At the weekend Eirene and I along with a collective of 10+ other people convened in Birmingham to join several thousand other people in The Q Club for the last ever Atomic Jam there. Back in the mid 90’s, Eirene and I went to one of the first Atomic Jam’s there – so last October when my friend said he was buying tickets – who was in?, I stuck my hand up. So very glad I did. An incredible night with some world class DJs in the main hall of a big old Methodist church. The night also featured two other rooms (+DJs), several bars, loads of corridors and cubby holes, stairways, landings, loads (and loads) of smashing people… and Techno.
‘Techno’ today as a genre remains very close in essence to its Detroit roots from the mid 80s, but arguably its roots go back way further that this. There’s something primeval about it; Techno is about utilising TECHNOlogy to make noises and structure them as patterns in rhythm. The first sound we heard was our mothers heart beat and it’s this that gives us our first taste of patterned rhythm. Pattered rhythm music has been part of humanity since the beginning – the worlds first musical instrument was almost definitely a percussion instrument (something that you hit, shake or rub that makes a noise) and almost definitely, a rhythm was formed. Rhythm is something we innately understand and put into practice – for example – every time we walk.
We’ve been making music with similarities to Techno for a long time. For instance – here from India – the Mridangam Drum and from The Cook Islands the Log Drum. Both of these forms were formed totally without influence of each other thousands of years ago, and along with Techno have a definable commonalities. They trigger a similar emotive response in a lot of cases and even though the pieces above are faster and with more complex time signature than most 4/4 Techno – they are predominantly a concentrate of patterns in rhythm. Some of the technology has moved on a great deal – the boxes that make the noises – from hollow logs to complex electronics as well as the things that peripheral with the noises – from sticks to Serato, but the feel and structure has stuck with its roots; Patterned rhythmic music made by people who like to make noses for people to dance all night to – to me Techno has kept the bloodline of these origins of primitive party music, more than anything else.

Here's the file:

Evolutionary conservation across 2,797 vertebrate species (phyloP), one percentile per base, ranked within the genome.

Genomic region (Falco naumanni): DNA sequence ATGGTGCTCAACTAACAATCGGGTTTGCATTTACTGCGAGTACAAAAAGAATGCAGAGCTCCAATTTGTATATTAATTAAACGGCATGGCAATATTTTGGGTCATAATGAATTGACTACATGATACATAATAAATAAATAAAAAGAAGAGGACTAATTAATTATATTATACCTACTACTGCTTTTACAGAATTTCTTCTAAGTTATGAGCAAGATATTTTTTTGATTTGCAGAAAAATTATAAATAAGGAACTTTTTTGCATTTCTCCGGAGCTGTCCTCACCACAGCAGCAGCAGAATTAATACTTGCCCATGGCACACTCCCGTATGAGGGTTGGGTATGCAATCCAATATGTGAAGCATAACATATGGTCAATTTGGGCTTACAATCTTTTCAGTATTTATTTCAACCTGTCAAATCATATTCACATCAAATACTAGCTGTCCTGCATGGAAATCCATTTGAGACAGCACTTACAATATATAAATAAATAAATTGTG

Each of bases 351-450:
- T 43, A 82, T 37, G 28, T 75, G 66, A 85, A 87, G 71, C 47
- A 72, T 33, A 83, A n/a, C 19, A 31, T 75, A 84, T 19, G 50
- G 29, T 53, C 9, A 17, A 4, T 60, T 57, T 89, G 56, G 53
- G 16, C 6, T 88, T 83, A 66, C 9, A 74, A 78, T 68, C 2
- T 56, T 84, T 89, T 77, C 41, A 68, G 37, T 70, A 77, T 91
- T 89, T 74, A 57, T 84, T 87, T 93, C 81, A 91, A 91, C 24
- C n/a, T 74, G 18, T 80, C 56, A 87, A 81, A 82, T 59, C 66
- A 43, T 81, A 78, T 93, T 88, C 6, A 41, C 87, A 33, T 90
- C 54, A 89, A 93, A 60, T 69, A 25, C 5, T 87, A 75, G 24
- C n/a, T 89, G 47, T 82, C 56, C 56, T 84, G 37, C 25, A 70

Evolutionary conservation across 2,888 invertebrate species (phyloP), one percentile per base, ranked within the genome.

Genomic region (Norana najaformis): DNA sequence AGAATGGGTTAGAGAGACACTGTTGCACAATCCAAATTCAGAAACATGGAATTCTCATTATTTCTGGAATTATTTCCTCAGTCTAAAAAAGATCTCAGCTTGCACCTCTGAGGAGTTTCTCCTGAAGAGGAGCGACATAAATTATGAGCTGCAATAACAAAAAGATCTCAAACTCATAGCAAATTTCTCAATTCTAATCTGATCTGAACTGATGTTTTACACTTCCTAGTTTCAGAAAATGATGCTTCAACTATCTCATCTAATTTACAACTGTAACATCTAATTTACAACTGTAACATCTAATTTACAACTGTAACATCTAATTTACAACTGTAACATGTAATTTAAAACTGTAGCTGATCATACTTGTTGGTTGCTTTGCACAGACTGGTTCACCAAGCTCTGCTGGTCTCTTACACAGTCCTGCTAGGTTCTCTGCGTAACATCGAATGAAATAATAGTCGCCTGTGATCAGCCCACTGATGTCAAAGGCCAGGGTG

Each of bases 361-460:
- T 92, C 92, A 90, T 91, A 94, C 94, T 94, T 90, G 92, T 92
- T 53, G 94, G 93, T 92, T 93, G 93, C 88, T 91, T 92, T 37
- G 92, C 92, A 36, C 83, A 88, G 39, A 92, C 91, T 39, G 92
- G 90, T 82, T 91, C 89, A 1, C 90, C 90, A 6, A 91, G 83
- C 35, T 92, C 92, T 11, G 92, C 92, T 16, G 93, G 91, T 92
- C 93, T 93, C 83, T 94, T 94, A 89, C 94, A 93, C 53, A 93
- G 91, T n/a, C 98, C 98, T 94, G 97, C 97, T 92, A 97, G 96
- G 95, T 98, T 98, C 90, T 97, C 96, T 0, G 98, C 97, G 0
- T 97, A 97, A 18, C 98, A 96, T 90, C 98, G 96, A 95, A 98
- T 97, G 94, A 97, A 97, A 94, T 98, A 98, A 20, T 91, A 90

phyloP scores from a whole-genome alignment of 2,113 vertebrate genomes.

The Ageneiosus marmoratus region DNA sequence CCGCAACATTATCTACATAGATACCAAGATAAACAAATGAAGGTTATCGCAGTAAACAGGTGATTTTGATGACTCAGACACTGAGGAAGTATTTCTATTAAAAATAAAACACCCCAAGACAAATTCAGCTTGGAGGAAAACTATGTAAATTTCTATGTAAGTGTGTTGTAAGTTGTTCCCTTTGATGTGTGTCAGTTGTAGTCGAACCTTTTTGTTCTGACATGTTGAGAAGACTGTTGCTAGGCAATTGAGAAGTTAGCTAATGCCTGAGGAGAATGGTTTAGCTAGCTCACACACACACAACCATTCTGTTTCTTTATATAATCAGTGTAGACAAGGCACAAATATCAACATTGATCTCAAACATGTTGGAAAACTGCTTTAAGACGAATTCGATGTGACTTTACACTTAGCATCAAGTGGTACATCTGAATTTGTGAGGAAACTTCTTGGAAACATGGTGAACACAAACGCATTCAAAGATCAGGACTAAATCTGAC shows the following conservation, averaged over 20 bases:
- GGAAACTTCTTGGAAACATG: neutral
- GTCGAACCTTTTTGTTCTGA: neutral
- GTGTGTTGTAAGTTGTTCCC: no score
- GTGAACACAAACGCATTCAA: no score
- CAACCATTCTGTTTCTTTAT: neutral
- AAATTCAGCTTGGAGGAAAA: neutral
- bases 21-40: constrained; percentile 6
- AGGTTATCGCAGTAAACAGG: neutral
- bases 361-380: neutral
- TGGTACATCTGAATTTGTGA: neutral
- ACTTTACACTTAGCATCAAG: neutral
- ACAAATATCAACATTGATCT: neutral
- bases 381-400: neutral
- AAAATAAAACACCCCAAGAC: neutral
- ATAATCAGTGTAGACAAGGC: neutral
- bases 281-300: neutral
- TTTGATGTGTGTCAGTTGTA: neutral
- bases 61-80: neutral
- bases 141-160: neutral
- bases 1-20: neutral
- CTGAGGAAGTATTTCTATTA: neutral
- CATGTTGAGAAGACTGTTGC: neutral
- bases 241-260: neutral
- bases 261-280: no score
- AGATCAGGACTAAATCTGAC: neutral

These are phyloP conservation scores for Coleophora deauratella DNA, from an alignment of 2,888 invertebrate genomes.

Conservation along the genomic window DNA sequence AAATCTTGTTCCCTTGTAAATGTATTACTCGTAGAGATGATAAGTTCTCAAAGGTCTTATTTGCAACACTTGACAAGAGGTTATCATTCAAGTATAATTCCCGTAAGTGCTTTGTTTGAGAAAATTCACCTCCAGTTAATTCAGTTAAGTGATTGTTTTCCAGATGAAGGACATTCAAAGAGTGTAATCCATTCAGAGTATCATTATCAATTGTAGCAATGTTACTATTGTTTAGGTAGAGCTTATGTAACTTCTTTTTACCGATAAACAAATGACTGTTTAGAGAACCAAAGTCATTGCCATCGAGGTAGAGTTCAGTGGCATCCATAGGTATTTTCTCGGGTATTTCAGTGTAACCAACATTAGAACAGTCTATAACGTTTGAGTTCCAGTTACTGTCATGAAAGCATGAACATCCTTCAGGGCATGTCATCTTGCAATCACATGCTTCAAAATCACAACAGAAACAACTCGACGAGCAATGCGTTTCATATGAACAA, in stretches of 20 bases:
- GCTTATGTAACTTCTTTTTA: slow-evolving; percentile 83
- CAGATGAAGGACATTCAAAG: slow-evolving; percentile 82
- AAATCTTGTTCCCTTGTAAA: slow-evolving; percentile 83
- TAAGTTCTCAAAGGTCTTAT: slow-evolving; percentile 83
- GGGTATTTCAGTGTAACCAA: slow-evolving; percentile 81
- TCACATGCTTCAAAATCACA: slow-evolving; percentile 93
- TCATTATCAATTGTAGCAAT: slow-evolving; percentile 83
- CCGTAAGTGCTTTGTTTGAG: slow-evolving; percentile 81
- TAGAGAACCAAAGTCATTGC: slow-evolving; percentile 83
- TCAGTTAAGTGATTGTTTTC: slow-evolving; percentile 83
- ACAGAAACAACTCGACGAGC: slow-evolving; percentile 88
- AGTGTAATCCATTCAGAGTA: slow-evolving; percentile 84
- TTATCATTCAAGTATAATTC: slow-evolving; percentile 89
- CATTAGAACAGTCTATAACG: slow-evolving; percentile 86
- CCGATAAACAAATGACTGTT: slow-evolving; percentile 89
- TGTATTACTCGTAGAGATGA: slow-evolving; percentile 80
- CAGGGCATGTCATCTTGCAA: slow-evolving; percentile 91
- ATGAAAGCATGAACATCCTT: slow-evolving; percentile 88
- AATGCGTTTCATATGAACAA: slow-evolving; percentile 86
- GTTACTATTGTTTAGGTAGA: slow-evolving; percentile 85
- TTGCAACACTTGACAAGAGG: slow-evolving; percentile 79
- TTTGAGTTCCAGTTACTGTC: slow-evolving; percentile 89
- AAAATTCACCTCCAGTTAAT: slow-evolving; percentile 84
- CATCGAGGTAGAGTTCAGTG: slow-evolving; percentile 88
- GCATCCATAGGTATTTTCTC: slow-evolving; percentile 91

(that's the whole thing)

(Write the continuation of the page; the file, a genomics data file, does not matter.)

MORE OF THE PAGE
The taxonomy of music gets more and more complex as time goes on – along with it, contention, as it fragments and re invents itself. An easy split in definition is this: music that was made on a computer and music that wasn’t. The skills of composing are often very similar – but the noise making objects differ. Old instruments – eg piano = pressing keys to make noises. New instruments – eg : computer = pressing keys to make noises. Most computer music falls into what a broad brush describes as ‘dance music’. Techno, along with House music are the Godfathers of dance music. There’s no real definition on this – but to me, House music tends to be a bit lighter than Techno and House emulates and often incorporates more real instruments and vocals, and is more about the groove – Techno is more about the percussive rhythms and synthetic TECHNOlogically sourced noises.
In the early 90s I first fell in love with Techno at a venue called The Orbit in Morley, Leeds. Luckily for me, this legendary club – one of the finest Techno clubs in the world at the time – was just a short hop from home. Some of the DJs I’d seen there are still on the circuit – including Dave Clarke who I was lucky enough to see again at Atomic Jam at the weekend.
I like all sorts of music – but the weekend reminded me how much I ♥ Techno. Appreciating it properly
is hard work takes a lot out of you – but it’s well worth it.